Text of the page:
Play could increase children's math and science skills
Written by Lee Foley
April 2003

Lee Foley

 Playtime at a nursery and preschool run by First Plymouth UCC in Lincoln, Neb., has taken on a more serious end, unbeknownst to the kids. According to a recent story in the Lincoln Journal Star, "For five years First Plymouth teachers at the preschool have conducted research to discover ... how children develop visual-spatial skills and how teachers can make such learning easier." It started in 1998 when a volunteer, who happened to be an architect, noticed boys playing with building blocks and tinker toys and wondered why that type of activity didn't hold the same fascination for girls. Grants were applied for and eight experts brought in, including a psychologist and an architect, to supplement the faculty of 40 teachers on a normal day, where 350 kids ranging from six weeks through kindergarten age are enrolled. Kids are encouraged to think dimensionally. Posters of famous buildings hang on the walls and neighborhood field trips are taken so tots can identify various architectural functions. It's hoped the research will lead to increased math and science skills, especially for girls. It's also thought the program helps kids with delayed language skills express themselves.

 The Rev. Robert Chase, Executive Director of the Office of Communication of the United Church of Christ, Inc., which advocates on behalf of disadvantaged persons on communication issues, was one of six experts offering opinion in a recent article in The New York Times regarding telecommunications giant WorldCom, which is trying to emerge from bankruptcy. Besides Chase, former U.S. Attorney General William Barr and former Federal Communications Commission Chairman William Kennard shared their opinions. The Office of Communication, Inc. had previously brought action before the FCC asking that it enforce its "character clause" and strip WorldCom of any FCC-issued license it might hold, claiming the company had demonstrated it was not fit to serve as a licensee. The commission set aside that issue on a procedural technicality. Now, the commission is still considering the broader question of what constitutes corporate character.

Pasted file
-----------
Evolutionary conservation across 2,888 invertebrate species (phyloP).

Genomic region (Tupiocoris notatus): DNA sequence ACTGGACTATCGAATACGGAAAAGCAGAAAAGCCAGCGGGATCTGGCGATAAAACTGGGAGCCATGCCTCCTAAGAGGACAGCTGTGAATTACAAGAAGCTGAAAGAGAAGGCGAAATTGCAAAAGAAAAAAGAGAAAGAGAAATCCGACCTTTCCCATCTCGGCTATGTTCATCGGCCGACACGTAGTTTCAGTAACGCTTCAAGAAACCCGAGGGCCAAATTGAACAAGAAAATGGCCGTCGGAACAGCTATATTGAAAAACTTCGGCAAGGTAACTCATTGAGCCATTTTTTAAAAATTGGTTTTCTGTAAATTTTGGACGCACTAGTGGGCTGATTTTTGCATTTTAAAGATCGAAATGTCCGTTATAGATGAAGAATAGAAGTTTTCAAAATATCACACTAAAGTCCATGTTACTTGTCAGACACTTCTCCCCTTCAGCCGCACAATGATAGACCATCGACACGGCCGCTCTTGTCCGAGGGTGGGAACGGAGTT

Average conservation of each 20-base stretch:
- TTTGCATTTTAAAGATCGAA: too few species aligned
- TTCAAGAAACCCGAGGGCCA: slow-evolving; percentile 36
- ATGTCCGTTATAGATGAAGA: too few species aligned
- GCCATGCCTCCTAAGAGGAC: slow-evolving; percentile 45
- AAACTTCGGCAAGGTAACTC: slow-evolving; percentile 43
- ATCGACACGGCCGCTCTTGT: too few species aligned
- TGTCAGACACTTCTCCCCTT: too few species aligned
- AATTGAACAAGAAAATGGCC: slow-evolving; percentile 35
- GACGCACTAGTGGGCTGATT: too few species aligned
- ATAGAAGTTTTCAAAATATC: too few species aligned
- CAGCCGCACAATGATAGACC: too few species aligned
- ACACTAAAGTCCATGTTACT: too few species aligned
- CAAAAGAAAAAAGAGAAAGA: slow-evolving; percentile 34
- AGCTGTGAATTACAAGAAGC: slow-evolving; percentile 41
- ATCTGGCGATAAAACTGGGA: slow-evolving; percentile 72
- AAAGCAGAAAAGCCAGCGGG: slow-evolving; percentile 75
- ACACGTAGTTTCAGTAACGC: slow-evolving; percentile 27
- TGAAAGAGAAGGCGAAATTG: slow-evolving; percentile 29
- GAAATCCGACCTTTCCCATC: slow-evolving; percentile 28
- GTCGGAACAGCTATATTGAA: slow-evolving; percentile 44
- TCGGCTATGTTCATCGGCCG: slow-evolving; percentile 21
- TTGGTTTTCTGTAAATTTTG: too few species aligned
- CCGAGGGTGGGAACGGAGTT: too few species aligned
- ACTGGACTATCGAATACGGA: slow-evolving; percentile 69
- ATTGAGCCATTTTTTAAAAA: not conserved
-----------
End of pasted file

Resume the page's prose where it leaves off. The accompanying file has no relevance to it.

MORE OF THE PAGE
Kawaiahao UCC, founded by New England missionaries in 1819 as the first Christian church on the island of Oahu, Hawaii, is prominent in a New York Times article about efforts to preserve the native Hawaiian language. According to the story, "Unlike churches that offer services in Spanish or Polish or Portuguese because their congregants are most comfortable in those languages, Kawaiahao ... has among its flock many Hawaiians who do not speak the language they come to hear. But they consider the ritual an expression of their culture." Church moderator Frank Pestana is quoted in the story, "The fact that we speak it and we sing it and we read it, that's our role. We keep it alive by doing all those things." The Hawaiian language was nearly lost after the monarchy was overthrown in the late 1800s and it was banned from schools. For the past 15 years, the state has made it possible for students to attend schools where Hawaiian is spoken and taught. Nevertheless, churches are finding it difficult to find Hawaiian speaking clergy. Hawaiian ancestry and fluency are now only preferable, not mandatory, as Kawaiahao searches for a new pastor.

Has your church been featured in a newspaper or magazine? If so, send a clipping of the article to Clippings, United Church News, 700 Prospect Ave., Cleveland OH 44115-1100. Mention the name of the publication and the city where it's located. Lee Foley is Director for Administration in the UCC's Proclamation, Identity and Communication Ministry.

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